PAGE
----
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Midnight S Furies

Author: Nisid Hajari
Publisher: Houghton Mifflin Harcourt
ISBN: 0547669240
Size: 75.39 MB
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Named one of the best books of 2015 by NPR, Amazon, Seattle Times, and Shelf Awareness A few bloody months in South Asia during the summer of 1947 explain the world that troubles us today. Nobody expected the liberation of India and birth of Pakistan to be so bloody — it was supposed to be an answer to the dreams of Muslims and Hindus who had been ruled by the British for centuries. Jawaharlal Nehru, Gandhi’s protégé and the political leader of India, believed Indians were an inherently nonviolent, peaceful people. Pakistan’s founder, Mohammad Ali Jinnah, was a secular lawyer, not a firebrand. But in August 1946, exactly a year before Independence, Calcutta erupted in street-gang fighting. A cycle of riots — targeting Hindus, then Muslims, then Sikhs — spiraled out of control. As the summer of 1947 approached, all three groups were heavily armed and on edge, and the British rushed to leave. Hell let loose. Trains carried Muslims west and Hindus east to their slaughter. Some of the most brutal and widespread ethnic cleansing in modern history erupted on both sides of the new border, searing a divide between India and Pakistan that remains a root cause of many evils. From jihadi terrorism to nuclear proliferation, the searing tale told in Midnight’s Furies explains all too many of the headlines we read today.

Midnight S Furies

Author: Nisid Hajari
Publisher: Amberley Publishing Limited
ISBN: 1445648091
Size: 32.31 MB
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After centuries of British rule, nobody expected Indian Independence and the birth of Pakistan to be so bloody - they were supposed to be the answer to the dreams of Muslims and Hindus. Jawaharlal Nehru, Gandhi's protégé and the political leader of India, believed Indians were an inherently nonviolent, peaceful people. Pakistan's founder, Mohammad Ali Jinnah, was a secular lawyer, not a firebrand. But in August 1946, exactly a year before Independence, Calcutta erupted in street-gang fighting. A cycle of riots - targeting Hindus, then Muslims, then Sikhs - spiraled out of control. As the summer of 1947 approached, all three groups were heavily armed and on edge, and the British rushed to leave. Hell let loose. Trains carried Muslims west and Hindus east to their slaughter. Some of the most brutal and widespread ethnic cleansing in modern history erupted on both sides of the new border, carving a gulf between India and Pakistan that remains a root cause of many evils. From jihadi terrorism to nuclear proliferation, the searing tale told in Midnight's Furies explains all too many of the headlines we read today.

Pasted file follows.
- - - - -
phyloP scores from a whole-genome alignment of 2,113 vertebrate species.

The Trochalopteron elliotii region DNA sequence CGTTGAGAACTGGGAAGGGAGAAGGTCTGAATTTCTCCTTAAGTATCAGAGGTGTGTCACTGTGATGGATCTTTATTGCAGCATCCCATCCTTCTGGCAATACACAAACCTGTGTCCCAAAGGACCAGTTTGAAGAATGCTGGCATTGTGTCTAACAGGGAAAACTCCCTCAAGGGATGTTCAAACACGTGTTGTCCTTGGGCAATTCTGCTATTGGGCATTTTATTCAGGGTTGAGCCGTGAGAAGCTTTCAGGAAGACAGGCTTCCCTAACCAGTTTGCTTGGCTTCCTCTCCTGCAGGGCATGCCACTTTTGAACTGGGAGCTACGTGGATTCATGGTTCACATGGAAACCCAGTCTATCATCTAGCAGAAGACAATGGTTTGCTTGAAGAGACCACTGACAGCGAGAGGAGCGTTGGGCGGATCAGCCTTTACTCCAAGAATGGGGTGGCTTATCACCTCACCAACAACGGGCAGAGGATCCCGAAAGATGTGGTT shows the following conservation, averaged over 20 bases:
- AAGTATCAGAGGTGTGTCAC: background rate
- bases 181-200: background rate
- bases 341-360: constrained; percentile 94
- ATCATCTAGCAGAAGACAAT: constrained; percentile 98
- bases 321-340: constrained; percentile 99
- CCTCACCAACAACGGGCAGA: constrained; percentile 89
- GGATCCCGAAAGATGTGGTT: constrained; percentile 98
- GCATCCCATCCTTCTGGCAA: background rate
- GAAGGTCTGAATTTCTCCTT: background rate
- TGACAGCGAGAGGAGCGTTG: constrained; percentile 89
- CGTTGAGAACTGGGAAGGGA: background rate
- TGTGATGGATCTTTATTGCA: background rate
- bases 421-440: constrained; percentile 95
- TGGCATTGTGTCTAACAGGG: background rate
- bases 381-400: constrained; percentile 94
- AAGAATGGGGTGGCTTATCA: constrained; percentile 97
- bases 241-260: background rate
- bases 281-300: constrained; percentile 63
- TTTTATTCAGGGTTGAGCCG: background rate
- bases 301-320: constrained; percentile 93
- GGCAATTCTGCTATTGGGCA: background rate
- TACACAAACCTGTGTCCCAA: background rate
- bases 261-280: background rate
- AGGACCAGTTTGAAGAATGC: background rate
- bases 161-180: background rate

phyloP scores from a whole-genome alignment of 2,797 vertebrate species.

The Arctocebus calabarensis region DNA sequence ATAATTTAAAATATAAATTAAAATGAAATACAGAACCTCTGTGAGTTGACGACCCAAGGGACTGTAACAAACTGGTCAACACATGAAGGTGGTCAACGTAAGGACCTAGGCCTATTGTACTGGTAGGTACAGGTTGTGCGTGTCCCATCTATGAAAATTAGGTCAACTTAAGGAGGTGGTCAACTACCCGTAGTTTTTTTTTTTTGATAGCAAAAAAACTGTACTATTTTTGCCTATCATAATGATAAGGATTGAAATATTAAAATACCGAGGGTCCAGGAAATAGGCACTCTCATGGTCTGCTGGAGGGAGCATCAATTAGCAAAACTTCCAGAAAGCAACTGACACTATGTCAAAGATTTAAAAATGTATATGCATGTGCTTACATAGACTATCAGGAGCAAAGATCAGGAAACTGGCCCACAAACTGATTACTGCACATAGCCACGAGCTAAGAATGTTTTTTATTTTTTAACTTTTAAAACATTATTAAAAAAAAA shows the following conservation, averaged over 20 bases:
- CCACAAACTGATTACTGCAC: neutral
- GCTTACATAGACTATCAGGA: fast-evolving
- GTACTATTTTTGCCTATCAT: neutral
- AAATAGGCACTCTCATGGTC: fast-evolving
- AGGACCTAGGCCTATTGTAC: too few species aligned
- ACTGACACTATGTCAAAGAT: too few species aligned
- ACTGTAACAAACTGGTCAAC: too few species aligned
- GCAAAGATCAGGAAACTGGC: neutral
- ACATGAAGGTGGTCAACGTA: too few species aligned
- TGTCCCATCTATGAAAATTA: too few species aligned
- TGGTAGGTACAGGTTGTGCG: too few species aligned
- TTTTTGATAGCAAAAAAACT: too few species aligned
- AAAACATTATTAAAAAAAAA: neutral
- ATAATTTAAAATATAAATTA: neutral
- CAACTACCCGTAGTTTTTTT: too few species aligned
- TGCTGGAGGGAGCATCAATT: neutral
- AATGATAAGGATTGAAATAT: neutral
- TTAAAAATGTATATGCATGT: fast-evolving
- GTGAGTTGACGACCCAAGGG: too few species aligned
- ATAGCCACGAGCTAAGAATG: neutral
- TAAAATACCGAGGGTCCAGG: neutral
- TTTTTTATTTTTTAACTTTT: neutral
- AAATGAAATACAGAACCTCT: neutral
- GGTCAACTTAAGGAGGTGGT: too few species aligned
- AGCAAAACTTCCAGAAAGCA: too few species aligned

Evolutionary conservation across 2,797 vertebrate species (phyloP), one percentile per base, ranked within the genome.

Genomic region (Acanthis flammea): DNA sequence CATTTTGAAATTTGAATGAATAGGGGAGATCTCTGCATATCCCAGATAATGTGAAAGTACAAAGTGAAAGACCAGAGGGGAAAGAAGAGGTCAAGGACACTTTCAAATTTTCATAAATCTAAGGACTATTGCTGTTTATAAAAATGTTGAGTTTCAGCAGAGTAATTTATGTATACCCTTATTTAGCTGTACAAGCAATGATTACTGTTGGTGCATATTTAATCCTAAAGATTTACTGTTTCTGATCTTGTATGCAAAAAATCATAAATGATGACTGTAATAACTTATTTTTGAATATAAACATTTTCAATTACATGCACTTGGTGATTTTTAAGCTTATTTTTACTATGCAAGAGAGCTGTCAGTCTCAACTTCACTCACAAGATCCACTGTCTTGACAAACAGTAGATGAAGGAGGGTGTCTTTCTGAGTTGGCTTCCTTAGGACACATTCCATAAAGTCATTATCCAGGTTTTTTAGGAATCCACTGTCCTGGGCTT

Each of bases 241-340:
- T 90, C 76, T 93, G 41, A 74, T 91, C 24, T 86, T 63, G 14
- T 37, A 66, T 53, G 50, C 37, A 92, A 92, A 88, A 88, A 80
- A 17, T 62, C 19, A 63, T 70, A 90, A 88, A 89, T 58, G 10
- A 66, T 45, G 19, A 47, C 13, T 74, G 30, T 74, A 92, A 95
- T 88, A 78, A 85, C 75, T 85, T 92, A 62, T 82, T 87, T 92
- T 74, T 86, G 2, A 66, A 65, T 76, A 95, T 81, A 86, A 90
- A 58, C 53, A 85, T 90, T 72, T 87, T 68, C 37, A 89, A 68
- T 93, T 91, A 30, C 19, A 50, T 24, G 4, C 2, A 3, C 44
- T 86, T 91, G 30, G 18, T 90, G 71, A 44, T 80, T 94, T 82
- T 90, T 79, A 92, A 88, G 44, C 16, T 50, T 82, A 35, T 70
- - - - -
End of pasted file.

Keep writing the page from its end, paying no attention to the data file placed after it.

Midnight S Furies

Author: Nisid Hajari
Publisher: Houghton Mifflin Harcourt
ISBN: 0547669216
Size: 26.55 MB
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The author describes how a few bloody months in South Asia during the summer of 1947—the Partition of India, which led to the creation of Pakistan—largely explain the world that troubles us today. 25,000 first printing. Illustrations.

Indian Summer

Author: Alex von Tunzelmann
Publisher: Simon and Schuster
ISBN: 1471114767
Size: 36.23 MB
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The stroke of midnight on 15 August 1947 liberated 400 million Indians from the British Empire. One of the defining moments of world history had been brought about by a tiny number of people, including Jawaharlal Nehru, the fiery prime minister-to-be; Gandhi, the mystical figure who enthralled a nation; and Louis and Edwina Mountbatten, the glamorous but unlikely couple who had been dispatched to get Britain out of India without delay. Within hours of the midnight chimes, however, the two new nations of India and Pakistan would descend into anarchy and terror. INDIAN SUMMERdepicts the epic sweep of events that ripped apart the greatest empire the world has ever seen, and reveals the secrets of the most powerful players on the world stage: the Cold War conspiracies, the private deals, and the intense and clandestine love affair between the wife of the last viceroy and the first prime minister of free India. With wit, insight and a sharp eye for detail, Alex von Tunzelmann relates how a handful of people changed the world for ever.

The Shadow Of The Great Game

Author: Narendra Singh Sarila
Publisher: Constable
ISBN: 1472128222
Size: 33.29 MB
Format: PDF
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The untold story of Indias Partition. The partition of India in 1947 was the only way to contain intractable religious differences as the subcontinent moved towards independence - or so the story goes. But this dramatic new history reveals previously overlooked links between British strategic interests - in the oil wells of the Middle East and maintaining access to its Indian Ocean territories - and partition. Narendra Singh Sarela reveals here how hte Great Gane against the Soviet Union cast a long shadow. The top-secret documentary evidence unearthed by the author sheds new light on several prominent figures, including Gandhi, Jinnah, Mountbatten, Churchill, Attlee, Wavell and Nerhu. This radical reassessment of one of the key events in British colonial history is important in itself, but its claim that many of the roots of Islamic terrorism sweeping the world today lie in the partition of India has much wider implications.

Kashmir In Conflict

Author: Victoria Schofield
Publisher: I.B.Tauris
ISBN: 0857730789
Size: 29.51 MB